Directed by: Charlie McDowell
Distributed by: Netflix

Written by Taylor Baker


“Windfall” is Charlie McDowell’s third feature after his indie breakout “The One I Love” produced by the Duplass Brothers about a couple on vacation questioning their marriage and its follow-up “Discovery” which also starred Jason Segel in a forgettable science fiction cult narrative. “Windfall” remixes elements from both McDowell’s previous works into a restrictive kidnapping plot where an unwilling kidnapper played by Jason Segel holds a tech billionaire (Jesse Plemmons) and his wife (Lily Collins) hostage when they arrive at a vacation property unexpectedly. McDowell leans on looks between the performers and well-framed scenes to build suspense and distrust in the audience from the very beginning. And casting an enormous sweetheart like Segel in the role of “bad guy” gives the film a softer feel than is conventional, it’s a choice I really like. Plemmons delivers unlikable billionaire well enough, but with such a strong body of work behind him comparatively, I can’t say this is one of his more memorable performances. It’s Collins’ turn as a disillusioned wife making a value judgment on how much fulfillment she can achieve through her marriage to Plemmons that becomes the most involving thread of the narrative largely due to her convincing portrayal.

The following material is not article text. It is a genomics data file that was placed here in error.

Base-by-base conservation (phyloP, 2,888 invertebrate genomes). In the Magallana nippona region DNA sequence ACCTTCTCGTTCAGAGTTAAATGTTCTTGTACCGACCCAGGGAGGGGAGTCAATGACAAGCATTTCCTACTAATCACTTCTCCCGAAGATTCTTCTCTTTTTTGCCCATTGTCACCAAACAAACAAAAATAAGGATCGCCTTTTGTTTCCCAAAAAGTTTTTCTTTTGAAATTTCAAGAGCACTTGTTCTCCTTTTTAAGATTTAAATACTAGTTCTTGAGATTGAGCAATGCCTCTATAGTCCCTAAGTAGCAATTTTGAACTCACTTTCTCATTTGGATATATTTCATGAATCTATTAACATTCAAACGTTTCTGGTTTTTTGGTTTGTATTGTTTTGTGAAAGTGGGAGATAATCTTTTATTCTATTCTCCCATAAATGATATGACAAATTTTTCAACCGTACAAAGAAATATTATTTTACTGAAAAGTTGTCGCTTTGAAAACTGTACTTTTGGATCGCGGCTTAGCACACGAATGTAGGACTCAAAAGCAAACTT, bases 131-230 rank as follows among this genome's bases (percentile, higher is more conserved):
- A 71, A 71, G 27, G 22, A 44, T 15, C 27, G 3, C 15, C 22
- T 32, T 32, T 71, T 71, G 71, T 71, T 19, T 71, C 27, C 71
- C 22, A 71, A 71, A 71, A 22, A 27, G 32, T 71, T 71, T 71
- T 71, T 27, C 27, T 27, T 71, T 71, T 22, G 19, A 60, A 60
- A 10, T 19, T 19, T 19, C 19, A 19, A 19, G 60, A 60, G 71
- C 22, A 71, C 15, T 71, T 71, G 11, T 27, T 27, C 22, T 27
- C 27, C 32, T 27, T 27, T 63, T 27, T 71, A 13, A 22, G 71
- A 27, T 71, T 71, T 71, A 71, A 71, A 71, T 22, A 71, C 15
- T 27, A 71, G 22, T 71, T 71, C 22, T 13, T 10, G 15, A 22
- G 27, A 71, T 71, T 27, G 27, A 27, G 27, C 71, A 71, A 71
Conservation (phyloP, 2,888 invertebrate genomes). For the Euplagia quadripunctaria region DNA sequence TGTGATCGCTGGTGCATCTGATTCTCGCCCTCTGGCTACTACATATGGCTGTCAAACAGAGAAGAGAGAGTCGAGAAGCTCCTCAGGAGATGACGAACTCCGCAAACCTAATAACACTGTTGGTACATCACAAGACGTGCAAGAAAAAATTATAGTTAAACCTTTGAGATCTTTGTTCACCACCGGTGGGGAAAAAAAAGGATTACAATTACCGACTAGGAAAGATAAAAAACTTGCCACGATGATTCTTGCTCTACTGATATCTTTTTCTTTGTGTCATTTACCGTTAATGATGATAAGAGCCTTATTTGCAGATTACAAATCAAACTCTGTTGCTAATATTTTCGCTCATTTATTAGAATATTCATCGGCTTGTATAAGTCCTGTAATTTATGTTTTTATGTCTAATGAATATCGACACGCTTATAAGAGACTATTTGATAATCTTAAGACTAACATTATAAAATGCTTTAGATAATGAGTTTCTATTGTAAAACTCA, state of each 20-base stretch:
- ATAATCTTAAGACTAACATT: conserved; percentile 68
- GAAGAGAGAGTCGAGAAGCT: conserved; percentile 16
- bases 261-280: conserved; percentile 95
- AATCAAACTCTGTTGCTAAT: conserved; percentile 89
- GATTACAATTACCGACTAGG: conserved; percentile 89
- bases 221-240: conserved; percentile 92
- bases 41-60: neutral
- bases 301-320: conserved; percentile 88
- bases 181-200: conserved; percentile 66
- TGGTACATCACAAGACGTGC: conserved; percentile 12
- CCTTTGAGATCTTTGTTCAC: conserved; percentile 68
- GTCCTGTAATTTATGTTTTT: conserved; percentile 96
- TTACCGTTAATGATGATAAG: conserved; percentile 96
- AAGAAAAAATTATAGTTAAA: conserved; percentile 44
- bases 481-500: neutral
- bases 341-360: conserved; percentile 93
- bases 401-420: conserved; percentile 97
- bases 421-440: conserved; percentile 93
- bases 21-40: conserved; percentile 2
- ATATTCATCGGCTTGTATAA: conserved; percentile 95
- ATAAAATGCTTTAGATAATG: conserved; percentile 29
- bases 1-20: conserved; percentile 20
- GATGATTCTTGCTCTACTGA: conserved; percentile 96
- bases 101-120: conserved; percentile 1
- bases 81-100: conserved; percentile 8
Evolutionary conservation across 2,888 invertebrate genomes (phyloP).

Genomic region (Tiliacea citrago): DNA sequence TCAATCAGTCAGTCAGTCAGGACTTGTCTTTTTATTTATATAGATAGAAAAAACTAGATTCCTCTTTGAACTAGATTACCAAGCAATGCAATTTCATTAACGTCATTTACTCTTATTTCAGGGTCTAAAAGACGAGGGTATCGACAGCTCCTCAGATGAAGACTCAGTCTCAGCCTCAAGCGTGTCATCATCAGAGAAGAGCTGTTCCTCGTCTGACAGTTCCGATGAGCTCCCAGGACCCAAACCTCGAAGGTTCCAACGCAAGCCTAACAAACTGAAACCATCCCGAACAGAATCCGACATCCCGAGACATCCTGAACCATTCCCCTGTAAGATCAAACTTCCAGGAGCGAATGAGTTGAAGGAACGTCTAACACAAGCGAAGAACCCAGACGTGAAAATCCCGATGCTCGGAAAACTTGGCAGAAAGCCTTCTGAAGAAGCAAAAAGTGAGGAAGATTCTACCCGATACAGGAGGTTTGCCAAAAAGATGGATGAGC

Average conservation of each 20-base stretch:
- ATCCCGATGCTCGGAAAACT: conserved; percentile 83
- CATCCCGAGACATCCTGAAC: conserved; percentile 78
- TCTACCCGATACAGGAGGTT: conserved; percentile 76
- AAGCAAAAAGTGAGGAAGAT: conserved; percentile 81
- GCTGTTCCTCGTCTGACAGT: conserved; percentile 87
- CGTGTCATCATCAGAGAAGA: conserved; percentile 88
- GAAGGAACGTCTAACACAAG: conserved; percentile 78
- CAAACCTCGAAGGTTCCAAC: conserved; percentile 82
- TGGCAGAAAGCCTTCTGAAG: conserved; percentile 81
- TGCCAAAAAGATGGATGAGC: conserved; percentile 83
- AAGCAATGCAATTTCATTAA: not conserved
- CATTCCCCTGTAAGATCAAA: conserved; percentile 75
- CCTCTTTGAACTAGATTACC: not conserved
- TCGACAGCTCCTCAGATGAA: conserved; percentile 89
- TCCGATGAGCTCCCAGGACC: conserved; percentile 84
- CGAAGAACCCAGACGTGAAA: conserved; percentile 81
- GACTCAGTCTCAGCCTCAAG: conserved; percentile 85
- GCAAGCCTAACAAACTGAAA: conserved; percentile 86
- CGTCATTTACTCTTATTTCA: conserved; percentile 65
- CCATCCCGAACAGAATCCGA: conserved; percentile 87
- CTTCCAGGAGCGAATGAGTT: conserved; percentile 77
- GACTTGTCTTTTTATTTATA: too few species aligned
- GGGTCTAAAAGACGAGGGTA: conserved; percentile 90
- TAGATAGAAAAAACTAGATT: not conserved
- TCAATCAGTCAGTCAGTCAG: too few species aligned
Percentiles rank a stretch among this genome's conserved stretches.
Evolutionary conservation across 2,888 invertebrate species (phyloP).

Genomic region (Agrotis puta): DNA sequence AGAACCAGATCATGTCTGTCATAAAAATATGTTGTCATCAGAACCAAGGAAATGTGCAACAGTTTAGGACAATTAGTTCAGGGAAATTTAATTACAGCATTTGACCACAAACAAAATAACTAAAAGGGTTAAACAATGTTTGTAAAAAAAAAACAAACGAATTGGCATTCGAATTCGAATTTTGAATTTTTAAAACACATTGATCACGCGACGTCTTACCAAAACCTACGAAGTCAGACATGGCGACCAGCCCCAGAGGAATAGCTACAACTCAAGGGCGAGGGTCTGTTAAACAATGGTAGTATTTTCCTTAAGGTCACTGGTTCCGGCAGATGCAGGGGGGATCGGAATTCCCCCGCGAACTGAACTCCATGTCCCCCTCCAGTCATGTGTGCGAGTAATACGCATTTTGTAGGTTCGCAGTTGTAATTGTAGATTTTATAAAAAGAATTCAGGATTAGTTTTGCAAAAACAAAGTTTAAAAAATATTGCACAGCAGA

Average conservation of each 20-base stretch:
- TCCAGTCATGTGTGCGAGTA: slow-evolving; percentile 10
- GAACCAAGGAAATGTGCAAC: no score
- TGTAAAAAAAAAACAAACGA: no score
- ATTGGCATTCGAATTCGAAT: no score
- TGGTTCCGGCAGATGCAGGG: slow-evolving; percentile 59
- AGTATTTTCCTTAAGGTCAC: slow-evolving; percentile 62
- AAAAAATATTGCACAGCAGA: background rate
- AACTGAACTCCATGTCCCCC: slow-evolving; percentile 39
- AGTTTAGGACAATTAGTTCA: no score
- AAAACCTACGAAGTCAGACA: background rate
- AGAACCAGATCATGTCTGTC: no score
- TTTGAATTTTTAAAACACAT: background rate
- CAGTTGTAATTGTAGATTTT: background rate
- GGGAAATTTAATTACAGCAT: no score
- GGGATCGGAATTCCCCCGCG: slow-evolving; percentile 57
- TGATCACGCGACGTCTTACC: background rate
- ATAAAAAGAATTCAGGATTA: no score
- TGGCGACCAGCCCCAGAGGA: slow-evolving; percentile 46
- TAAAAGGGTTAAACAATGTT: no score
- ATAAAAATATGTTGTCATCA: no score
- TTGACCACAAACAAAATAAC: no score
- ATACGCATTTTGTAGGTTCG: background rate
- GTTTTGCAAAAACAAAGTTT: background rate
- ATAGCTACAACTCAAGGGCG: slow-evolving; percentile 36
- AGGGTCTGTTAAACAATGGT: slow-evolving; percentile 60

Composers Saunder Jurriaans and Danny Bensi rely on a deep stringy score that drums up the anticipation and focuses on the interpersonal imbalance these characters have moving between quaint politeness and reprehension. Seamed together by relative newcomer David Marks who also edited “The Last Black Man in San Francisco” and “Night House”. The common beats of a home invasion thriller feel engaging though their conceits are decades old. “Windfall” is one of the few films with four credited screenwriters that feels cohesive and doesn’t lose its way. Part of that is undoubtedly Segel not only writing but performing but also McDowell having an eye for continuity not just in his characters but the level of excitement and anticipation that builds slowly and deliberately.

“Windfall” Trailer

You can follow more of Taylor’s thoughts on film on LetterboxdTwitter, and Rotten Tomatoes.

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